Lewis doesn't have anything like that. He has never intentionally taken out a competitor and he has a track record of predominately clean racing throughout his career. So it's not about anything he's done on track. It's really more of a personal thing. You see it in people's commentary about him. Even main-stream media describes him as a "divisive" or "controversial" figure but there just aren't any real controversies to back that description up. From what I gather, a lot of it is about how he spends his time off-track; who he hangs out with, how he dresses, what music he listens to, etc. It's actually ridiculous. You'd think the guy has problems with the law or drugs or something (which he does not). The irony is that it's the British media that has bent over backwards to paint him in a negative light.


I think in general this is the way of the world. Media will print what they like to achieve maximum clicks as there seems to be a large appetite for news that reinforces ones opinion these days. And as we see; particularly in politics but also elsewhere, the fact that the recipients of such news knows they are being lied to doesn't seem to bother them. They simply want to believe it. So when it comes to a personality in the news you have a combined audience of those that like the guy; and those that hate him. For example in F1 you don't have to stray to far from this site to find a similar site where the clickbait headline often bears little resemblance to main body of the story. Similarly you can watch a live interview post race with a driver, only for a number of publications to churn out a dozen different stories; edited beyond recognition, to satisfy demand. The majority of them penned by individuals that have never seen the inside of a paddock,As one particular media man come F1 honcho said a while ago; 'why should I pay out for a well researched story, when I can get more page views by lifting something off twitter.'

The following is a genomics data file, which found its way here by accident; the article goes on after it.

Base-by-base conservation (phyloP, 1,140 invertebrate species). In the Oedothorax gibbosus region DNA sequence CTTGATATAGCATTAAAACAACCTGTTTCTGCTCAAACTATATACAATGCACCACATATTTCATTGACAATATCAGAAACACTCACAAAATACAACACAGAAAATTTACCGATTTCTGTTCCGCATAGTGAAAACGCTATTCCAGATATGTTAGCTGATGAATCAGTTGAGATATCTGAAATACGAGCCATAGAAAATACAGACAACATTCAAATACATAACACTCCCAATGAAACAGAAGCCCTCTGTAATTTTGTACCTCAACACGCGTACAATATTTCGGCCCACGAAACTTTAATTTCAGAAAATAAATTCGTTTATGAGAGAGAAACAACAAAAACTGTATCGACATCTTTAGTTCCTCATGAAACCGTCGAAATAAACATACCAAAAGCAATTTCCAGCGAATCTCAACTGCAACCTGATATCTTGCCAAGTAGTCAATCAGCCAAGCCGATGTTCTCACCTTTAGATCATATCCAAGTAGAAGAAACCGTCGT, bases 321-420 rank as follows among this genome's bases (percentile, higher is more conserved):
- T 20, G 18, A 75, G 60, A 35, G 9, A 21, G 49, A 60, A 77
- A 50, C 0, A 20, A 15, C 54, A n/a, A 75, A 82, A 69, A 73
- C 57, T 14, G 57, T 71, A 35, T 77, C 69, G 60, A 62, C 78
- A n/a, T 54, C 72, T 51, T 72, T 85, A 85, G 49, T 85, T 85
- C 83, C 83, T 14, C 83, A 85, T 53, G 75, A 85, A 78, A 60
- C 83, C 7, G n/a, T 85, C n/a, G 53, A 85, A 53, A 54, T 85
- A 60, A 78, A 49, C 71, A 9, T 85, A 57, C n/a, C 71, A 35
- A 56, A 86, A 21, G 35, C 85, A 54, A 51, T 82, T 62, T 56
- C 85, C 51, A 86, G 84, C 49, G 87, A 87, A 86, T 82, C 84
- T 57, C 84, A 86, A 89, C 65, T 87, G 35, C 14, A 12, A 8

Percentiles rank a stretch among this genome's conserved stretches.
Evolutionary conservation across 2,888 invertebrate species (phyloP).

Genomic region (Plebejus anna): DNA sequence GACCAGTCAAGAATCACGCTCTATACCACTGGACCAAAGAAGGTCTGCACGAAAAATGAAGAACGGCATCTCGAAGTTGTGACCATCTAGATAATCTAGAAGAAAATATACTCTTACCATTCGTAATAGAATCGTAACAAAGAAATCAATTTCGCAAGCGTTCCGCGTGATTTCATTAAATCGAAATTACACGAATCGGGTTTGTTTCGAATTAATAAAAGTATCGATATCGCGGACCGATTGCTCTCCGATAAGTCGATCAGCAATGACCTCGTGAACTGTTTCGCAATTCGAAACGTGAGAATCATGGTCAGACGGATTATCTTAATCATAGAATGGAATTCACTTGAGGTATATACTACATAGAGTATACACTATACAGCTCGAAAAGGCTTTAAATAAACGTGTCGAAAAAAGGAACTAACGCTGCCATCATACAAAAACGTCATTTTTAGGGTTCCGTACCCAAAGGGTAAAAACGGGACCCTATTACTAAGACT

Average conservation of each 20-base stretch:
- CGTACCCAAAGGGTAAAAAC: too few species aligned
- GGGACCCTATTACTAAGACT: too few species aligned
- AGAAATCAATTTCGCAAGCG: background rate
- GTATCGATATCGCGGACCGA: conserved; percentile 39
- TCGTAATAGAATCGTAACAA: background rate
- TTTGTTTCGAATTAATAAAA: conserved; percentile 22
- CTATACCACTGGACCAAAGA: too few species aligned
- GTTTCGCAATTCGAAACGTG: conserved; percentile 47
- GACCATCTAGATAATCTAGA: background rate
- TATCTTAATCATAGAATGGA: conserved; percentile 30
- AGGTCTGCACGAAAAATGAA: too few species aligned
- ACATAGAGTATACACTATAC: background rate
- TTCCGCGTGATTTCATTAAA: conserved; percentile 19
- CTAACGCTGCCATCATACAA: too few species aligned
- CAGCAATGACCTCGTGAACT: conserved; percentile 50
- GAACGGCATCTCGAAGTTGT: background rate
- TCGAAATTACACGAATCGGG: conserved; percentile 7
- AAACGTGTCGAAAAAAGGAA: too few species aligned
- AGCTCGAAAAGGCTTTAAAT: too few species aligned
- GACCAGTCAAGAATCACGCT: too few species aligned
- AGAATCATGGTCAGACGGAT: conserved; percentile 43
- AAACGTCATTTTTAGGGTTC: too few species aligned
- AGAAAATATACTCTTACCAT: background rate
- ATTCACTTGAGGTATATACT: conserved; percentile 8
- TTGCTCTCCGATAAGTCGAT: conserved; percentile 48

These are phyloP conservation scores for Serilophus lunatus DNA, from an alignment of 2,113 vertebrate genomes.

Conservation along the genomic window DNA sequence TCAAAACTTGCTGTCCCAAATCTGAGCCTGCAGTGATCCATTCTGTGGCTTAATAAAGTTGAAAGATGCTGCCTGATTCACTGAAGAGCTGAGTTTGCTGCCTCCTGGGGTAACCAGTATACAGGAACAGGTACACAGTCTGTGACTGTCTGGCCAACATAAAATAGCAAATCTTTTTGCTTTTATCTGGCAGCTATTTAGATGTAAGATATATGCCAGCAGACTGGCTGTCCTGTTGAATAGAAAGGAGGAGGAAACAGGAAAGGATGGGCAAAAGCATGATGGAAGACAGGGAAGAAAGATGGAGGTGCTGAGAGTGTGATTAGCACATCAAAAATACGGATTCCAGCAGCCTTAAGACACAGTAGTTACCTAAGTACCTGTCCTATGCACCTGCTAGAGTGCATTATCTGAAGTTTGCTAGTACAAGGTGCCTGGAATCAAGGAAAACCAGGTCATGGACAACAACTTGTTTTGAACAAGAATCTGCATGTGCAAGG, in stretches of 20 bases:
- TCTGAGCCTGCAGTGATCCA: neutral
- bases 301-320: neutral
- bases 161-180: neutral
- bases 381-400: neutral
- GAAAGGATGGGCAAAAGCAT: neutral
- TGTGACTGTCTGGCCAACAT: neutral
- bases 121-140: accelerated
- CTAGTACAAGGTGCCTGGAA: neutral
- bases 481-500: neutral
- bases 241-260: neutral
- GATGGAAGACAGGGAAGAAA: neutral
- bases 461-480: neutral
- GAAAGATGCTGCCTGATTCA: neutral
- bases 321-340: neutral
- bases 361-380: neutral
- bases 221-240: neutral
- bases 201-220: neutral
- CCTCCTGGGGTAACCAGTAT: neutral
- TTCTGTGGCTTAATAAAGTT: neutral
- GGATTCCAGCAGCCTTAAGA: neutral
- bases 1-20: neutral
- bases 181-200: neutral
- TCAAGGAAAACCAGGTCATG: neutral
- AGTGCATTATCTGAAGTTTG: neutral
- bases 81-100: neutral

With regards to Hamilton the issue of racism plays a part; but as we see within F1 in particular and motorsport in general, it's not something motorsport wants to address. Meanwhile many of the posts you see on various forums are little more than variations of 'he should know his place'. It seems some still people think the most successful driver of his generation should be more humble. The same issues will probably apply to the first openly gay driver and female racer who reaches the top.

In the round I'm pretty disgusted with the way the media has gone; and realised when the new guy took over at Sky F1 for instance we would have a 'directed' reality show with goodies and baddies. But in relation to Hamilton in particular its no big deal. He just smiles serenely and carries on winning; annoying the usual crowd even more by earning a couple of $million for wearing some sunglasses, and $8 million (plus $50 million to Mercedes) for designing some clothes.

And what I like about Hamilton;and Vettel for that matter, is they don't need or care about all the nonsense outside of the car. They do their obligatory press and walk away until the next race. Hamilton doing his thing, and Vettel going home to his family, motorbikes and Beatles.